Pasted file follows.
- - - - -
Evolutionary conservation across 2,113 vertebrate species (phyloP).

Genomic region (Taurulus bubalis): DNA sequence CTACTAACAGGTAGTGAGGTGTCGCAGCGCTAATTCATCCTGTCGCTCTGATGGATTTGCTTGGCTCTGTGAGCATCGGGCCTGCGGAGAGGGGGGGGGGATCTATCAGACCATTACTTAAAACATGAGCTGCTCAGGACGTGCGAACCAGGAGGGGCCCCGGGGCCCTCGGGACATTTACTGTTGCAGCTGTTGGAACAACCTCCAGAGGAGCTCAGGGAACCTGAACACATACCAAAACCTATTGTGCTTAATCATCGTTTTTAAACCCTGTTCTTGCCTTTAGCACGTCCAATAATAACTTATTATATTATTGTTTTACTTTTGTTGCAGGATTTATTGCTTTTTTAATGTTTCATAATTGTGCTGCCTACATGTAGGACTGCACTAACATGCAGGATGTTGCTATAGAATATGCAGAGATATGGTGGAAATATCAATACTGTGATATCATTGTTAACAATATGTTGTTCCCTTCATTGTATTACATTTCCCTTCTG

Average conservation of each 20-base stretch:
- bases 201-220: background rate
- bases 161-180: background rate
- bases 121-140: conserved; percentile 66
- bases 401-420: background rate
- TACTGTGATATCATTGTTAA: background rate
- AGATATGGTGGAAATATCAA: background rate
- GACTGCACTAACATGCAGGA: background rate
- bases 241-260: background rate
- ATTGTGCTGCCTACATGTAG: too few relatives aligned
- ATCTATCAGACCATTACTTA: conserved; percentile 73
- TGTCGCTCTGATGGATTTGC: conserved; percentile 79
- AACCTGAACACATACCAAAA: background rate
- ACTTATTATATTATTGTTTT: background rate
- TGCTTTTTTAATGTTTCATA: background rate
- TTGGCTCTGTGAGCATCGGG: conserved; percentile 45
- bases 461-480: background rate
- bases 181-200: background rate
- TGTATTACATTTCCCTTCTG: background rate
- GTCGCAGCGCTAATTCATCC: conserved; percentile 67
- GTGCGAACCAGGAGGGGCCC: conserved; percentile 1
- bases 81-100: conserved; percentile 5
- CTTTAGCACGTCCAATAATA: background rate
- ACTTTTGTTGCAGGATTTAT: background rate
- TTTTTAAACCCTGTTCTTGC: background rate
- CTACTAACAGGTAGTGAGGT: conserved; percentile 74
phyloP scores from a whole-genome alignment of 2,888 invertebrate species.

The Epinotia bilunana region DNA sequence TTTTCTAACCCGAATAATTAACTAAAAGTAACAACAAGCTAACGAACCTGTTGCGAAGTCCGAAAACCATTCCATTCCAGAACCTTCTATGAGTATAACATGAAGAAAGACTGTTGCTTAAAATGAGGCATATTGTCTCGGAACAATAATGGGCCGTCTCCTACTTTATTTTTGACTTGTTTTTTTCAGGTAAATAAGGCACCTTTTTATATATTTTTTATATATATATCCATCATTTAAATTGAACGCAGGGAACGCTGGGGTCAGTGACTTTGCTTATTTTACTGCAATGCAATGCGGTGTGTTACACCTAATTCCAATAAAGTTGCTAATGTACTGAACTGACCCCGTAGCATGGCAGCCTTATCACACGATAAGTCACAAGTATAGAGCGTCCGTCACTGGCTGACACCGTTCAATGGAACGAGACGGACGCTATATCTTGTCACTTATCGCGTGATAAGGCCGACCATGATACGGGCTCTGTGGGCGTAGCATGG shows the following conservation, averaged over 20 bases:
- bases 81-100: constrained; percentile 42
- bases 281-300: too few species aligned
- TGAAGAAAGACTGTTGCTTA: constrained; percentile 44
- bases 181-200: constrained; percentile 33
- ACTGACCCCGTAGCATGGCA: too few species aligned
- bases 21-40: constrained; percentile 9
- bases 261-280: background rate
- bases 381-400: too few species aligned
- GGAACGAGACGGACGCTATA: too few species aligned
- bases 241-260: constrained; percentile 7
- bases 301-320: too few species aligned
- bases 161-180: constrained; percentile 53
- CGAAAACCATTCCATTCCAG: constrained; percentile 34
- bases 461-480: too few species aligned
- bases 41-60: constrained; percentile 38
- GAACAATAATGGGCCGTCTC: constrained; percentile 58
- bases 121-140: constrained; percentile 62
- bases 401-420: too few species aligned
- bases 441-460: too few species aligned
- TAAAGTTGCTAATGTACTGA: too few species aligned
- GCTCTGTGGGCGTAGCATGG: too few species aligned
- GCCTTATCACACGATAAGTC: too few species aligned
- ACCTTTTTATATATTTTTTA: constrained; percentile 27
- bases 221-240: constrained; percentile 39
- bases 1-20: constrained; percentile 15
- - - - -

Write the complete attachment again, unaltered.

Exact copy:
Evolutionary conservation across 2,113 vertebrate species (phyloP).

Genomic region (Taurulus bubalis): DNA sequence CTACTAACAGGTAGTGAGGTGTCGCAGCGCTAATTCATCCTGTCGCTCTGATGGATTTGCTTGGCTCTGTGAGCATCGGGCCTGCGGAGAGGGGGGGGGGATCTATCAGACCATTACTTAAAACATGAGCTGCTCAGGACGTGCGAACCAGGAGGGGCCCCGGGGCCCTCGGGACATTTACTGTTGCAGCTGTTGGAACAACCTCCAGAGGAGCTCAGGGAACCTGAACACATACCAAAACCTATTGTGCTTAATCATCGTTTTTAAACCCTGTTCTTGCCTTTAGCACGTCCAATAATAACTTATTATATTATTGTTTTACTTTTGTTGCAGGATTTATTGCTTTTTTAATGTTTCATAATTGTGCTGCCTACATGTAGGACTGCACTAACATGCAGGATGTTGCTATAGAATATGCAGAGATATGGTGGAAATATCAATACTGTGATATCATTGTTAACAATATGTTGTTCCCTTCATTGTATTACATTTCCCTTCTG

Average conservation of each 20-base stretch:
- bases 201-220: background rate
- bases 161-180: background rate
- bases 121-140: conserved; percentile 66
- bases 401-420: background rate
- TACTGTGATATCATTGTTAA: background rate
- AGATATGGTGGAAATATCAA: background rate
- GACTGCACTAACATGCAGGA: background rate
- bases 241-260: background rate
- ATTGTGCTGCCTACATGTAG: too few relatives aligned
- ATCTATCAGACCATTACTTA: conserved; percentile 73
- TGTCGCTCTGATGGATTTGC: conserved; percentile 79
- AACCTGAACACATACCAAAA: background rate
- ACTTATTATATTATTGTTTT: background rate
- TGCTTTTTTAATGTTTCATA: background rate
- TTGGCTCTGTGAGCATCGGG: conserved; percentile 45
- bases 461-480: background rate
- bases 181-200: background rate
- TGTATTACATTTCCCTTCTG: background rate
- GTCGCAGCGCTAATTCATCC: conserved; percentile 67
- GTGCGAACCAGGAGGGGCCC: conserved; percentile 1
- bases 81-100: conserved; percentile 5
- CTTTAGCACGTCCAATAATA: background rate
- ACTTTTGTTGCAGGATTTAT: background rate
- TTTTTAAACCCTGTTCTTGC: background rate
- CTACTAACAGGTAGTGAGGT: conserved; percentile 74
phyloP scores from a whole-genome alignment of 2,888 invertebrate species.

The Epinotia bilunana region DNA sequence TTTTCTAACCCGAATAATTAACTAAAAGTAACAACAAGCTAACGAACCTGTTGCGAAGTCCGAAAACCATTCCATTCCAGAACCTTCTATGAGTATAACATGAAGAAAGACTGTTGCTTAAAATGAGGCATATTGTCTCGGAACAATAATGGGCCGTCTCCTACTTTATTTTTGACTTGTTTTTTTCAGGTAAATAAGGCACCTTTTTATATATTTTTTATATATATATCCATCATTTAAATTGAACGCAGGGAACGCTGGGGTCAGTGACTTTGCTTATTTTACTGCAATGCAATGCGGTGTGTTACACCTAATTCCAATAAAGTTGCTAATGTACTGAACTGACCCCGTAGCATGGCAGCCTTATCACACGATAAGTCACAAGTATAGAGCGTCCGTCACTGGCTGACACCGTTCAATGGAACGAGACGGACGCTATATCTTGTCACTTATCGCGTGATAAGGCCGACCATGATACGGGCTCTGTGGGCGTAGCATGG shows the following conservation, averaged over 20 bases:
- bases 81-100: constrained; percentile 42
- bases 281-300: too few species aligned
- TGAAGAAAGACTGTTGCTTA: constrained; percentile 44
- bases 181-200: constrained; percentile 33
- ACTGACCCCGTAGCATGGCA: too few species aligned
- bases 21-40: constrained; percentile 9
- bases 261-280: background rate
- bases 381-400: too few species aligned
- GGAACGAGACGGACGCTATA: too few species aligned
- bases 241-260: constrained; percentile 7
- bases 301-320: too few species aligned
- bases 161-180: constrained; percentile 53
- CGAAAACCATTCCATTCCAG: constrained; percentile 34
- bases 461-480: too few species aligned
- bases 41-60: constrained; percentile 38
- GAACAATAATGGGCCGTCTC: constrained; percentile 58
- bases 121-140: constrained; percentile 62
- bases 401-420: too few species aligned
- bases 441-460: too few species aligned
- TAAAGTTGCTAATGTACTGA: too few species aligned
- GCTCTGTGGGCGTAGCATGG: too few species aligned
- GCCTTATCACACGATAAGTC: too few species aligned
- ACCTTTTTATATATTTTTTA: constrained; percentile 27
- bases 221-240: constrained; percentile 39
- bases 1-20: constrained; percentile 15